ACT UP marchers confronted and yelled at former Mayor Ed Koch as he tried to return to his home at Two Fifth Ave. in 1990. Photos by John Penley
BY LINCOLN ANDERSON | Ed Koch came under furious assault in the 1980s during the AIDS crisis from activists who charged he didn’t do enough to publicize and combat the plague — much less come out himself. They declared he was a closeted homosexual and a hypocrite.
In 1990, John Penley was a freelance photographer covering the Downtown scene for the daily newspapers as well as The Villager. One evening he was shooting a march by the group ACT UP. There had been a gay-bashing on St. Mark’s Place and the demonstrators were starting out in the West Village and heading over to the scene of the attack. Suddenly, former Mayor Ed Koch appeared and tried to get through the ACT UP protesters to return to his Two Fifth Ave. residence.
“He was coming home from a movie,” Penley recounted. “He had a police detail with him. He wasn’t mayor at that point, but he still had police protection.”
Typical of Koch, he tried to plow right through the protesters, but it quickly turned tense.
“I’m surprised he walked through them,” Penley said, though adding, “That’s Koch: ‘F— you, I’m walking through.’ It was ACT UP, they hated him. People got right up in his face. I think he thought he was going to get hit. They got him out of there pretty fast when the guy stuck his finger in his face.”
Penley, who was also an East Village activist, felt the protesters’ anger on a personal level.
Keith Haring at a City Hall protest. The artist died of AIDS in February 1990.
“Back in those days, you were going to die,” he recalled of people with AIDS. “It was just how much you were going to suffer. There was no saving them.”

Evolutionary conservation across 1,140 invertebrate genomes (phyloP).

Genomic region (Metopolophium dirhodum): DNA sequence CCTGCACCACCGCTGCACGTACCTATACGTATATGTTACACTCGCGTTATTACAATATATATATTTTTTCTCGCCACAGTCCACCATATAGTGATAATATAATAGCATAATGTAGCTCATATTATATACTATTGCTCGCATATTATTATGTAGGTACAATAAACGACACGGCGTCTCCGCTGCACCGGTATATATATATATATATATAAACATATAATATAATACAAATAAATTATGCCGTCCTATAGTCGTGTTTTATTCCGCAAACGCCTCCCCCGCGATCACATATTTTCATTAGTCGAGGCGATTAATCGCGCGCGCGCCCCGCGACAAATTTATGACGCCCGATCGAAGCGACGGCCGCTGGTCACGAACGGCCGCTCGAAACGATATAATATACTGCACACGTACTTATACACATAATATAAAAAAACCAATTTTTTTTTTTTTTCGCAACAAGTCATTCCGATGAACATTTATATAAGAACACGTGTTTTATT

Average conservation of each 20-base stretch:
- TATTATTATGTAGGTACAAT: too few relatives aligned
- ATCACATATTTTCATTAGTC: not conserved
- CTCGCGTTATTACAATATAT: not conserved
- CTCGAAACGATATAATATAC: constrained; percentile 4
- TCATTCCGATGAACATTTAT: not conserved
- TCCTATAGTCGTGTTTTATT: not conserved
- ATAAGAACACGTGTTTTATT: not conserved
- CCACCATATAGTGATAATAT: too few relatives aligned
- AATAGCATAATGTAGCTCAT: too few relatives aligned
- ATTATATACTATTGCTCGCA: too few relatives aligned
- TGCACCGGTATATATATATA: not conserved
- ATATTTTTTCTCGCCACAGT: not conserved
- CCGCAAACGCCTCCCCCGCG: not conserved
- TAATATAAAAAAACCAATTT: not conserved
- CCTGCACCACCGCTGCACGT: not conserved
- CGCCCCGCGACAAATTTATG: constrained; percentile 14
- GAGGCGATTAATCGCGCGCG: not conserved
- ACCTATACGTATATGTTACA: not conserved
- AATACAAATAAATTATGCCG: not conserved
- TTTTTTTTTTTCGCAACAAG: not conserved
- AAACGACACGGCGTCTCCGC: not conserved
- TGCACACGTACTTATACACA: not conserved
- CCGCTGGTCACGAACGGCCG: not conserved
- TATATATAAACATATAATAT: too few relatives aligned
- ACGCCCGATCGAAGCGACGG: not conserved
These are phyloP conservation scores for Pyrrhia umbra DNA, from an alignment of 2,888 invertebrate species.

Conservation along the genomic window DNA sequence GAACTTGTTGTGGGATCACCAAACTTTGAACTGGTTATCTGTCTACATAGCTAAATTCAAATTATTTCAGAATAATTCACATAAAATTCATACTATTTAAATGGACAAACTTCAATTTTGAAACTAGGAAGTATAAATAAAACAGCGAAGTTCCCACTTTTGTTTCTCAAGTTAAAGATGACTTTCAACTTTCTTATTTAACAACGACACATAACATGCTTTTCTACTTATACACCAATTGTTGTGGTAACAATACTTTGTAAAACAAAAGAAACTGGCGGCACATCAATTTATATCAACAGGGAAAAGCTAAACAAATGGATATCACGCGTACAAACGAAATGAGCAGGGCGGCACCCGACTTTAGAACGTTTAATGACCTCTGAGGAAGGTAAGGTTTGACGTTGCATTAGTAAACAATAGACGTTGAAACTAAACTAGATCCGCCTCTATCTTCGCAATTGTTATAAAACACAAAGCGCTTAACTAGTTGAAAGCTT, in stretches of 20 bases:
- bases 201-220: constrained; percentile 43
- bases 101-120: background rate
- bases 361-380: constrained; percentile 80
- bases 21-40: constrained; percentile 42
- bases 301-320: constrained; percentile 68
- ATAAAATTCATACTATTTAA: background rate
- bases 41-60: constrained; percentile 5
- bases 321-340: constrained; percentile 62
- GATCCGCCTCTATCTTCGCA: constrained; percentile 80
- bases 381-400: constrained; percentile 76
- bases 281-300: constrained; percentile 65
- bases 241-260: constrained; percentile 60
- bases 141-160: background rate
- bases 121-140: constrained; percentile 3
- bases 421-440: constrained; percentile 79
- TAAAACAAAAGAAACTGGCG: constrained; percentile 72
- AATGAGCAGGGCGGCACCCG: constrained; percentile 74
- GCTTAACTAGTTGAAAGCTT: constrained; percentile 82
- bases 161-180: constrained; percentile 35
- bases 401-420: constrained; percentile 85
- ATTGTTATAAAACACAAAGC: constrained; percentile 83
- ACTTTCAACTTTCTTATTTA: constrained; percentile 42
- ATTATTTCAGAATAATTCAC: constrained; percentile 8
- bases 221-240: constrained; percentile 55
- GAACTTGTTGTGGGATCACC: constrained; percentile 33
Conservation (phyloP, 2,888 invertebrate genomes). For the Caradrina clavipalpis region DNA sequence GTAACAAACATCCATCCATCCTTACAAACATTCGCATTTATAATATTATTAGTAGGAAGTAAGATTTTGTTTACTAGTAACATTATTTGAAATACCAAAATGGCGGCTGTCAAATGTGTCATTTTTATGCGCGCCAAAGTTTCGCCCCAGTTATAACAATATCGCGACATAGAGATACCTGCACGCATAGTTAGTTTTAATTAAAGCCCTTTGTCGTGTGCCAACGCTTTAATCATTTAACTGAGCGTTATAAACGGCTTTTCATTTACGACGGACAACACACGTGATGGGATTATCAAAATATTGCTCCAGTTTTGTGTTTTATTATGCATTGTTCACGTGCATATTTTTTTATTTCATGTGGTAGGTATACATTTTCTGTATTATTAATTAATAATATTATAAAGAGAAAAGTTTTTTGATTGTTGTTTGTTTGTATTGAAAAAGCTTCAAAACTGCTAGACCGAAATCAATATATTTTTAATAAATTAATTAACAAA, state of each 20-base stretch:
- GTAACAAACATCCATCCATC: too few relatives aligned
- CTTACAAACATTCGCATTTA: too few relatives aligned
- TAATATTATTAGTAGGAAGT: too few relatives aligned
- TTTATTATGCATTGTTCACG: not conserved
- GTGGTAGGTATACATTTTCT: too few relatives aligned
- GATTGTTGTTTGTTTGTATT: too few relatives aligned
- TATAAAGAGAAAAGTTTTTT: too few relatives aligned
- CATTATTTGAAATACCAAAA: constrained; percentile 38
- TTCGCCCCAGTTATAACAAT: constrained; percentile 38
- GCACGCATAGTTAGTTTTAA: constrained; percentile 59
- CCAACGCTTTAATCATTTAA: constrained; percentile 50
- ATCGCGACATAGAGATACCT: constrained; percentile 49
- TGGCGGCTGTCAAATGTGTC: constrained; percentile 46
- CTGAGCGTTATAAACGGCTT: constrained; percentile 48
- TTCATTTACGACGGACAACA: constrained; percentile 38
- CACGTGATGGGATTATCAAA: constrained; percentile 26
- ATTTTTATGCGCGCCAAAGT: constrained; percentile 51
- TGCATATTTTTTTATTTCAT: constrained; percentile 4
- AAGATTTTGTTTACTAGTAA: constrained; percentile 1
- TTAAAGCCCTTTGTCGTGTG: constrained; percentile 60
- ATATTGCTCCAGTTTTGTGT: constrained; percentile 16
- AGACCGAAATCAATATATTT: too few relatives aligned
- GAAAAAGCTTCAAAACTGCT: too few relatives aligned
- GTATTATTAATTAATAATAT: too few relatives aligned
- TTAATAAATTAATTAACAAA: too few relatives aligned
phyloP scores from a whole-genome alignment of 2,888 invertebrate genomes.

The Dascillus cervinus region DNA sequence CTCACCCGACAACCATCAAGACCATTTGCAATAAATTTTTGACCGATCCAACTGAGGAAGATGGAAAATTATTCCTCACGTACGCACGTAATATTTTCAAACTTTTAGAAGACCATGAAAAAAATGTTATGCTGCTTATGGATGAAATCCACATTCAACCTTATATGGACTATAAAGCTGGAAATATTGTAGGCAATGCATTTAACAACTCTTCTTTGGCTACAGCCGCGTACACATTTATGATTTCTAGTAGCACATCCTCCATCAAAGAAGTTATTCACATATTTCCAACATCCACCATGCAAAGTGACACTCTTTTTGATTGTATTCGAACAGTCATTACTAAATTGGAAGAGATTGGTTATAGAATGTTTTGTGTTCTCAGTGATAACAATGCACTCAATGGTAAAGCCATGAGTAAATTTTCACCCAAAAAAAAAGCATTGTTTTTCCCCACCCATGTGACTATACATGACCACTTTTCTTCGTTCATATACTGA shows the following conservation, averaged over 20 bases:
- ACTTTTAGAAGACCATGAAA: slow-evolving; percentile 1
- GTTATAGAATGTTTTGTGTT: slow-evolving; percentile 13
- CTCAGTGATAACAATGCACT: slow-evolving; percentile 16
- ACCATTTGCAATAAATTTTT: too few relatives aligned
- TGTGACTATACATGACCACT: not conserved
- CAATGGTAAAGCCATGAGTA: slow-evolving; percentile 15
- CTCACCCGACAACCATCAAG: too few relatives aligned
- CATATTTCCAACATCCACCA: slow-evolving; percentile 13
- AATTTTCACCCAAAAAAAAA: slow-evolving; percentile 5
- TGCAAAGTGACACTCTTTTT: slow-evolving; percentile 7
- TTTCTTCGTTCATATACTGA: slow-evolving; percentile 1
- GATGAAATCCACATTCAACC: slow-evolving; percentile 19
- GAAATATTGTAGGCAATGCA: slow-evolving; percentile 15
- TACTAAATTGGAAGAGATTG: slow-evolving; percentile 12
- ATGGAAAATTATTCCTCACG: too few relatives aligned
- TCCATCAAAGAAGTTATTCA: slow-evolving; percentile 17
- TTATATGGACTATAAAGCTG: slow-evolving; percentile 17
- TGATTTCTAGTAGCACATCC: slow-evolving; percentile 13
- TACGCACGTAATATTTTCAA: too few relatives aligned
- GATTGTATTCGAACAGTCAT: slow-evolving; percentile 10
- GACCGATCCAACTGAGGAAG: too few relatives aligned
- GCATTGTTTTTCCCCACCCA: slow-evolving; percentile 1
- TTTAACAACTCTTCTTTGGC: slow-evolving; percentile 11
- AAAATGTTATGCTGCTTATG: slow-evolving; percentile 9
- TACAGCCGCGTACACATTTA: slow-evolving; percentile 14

Penley had friends with the virus in the Tompkins Square Park “Tent City” homeless encampment who went through sheer hell before they perished, as they were ravaged by the disease, he said.
“It seemed like almost every week one person you knew was dying,” he remembered. “If you’d go to ACT UP meetings, the leadership would always be changing because people were dying.”
Penley personally didn’t yell anything at Koch that night, because he was too busy snapping shots.
“I took my film right away to the New York Post,” he recalled. “I said, ‘Great, I’m going to get some money and this is my revenge on Ed Koch.’ I knew I was going to sell it somewhere.”
A photo of Penley’s similar to the one above, but slightly different, ran on the Post’s front page the next day with the headline “Gay Rage” and is one of the photographer’s all-time favorite shots of his.
“My feeling was that Koch’s crime was to stay silent during the AIDS epidemic,” Penley said. “Koch said nothing, and to me that’s unforgivable.
“Some of the media reports I read said that he was afraid it would hurt tourism to New York City. I always thought he was worried if he did talk about it, people would ask if he was gay.
“I think he was,” Penley said. “I really do. I think it’s pretty much commonly accepted. He didn’t come out of the closet. On top of that, he became a conservative.”
In later years, Penley and Koch would joust in the pages of this paper.
“We had some back-and-forths in The Villager,” he recalled.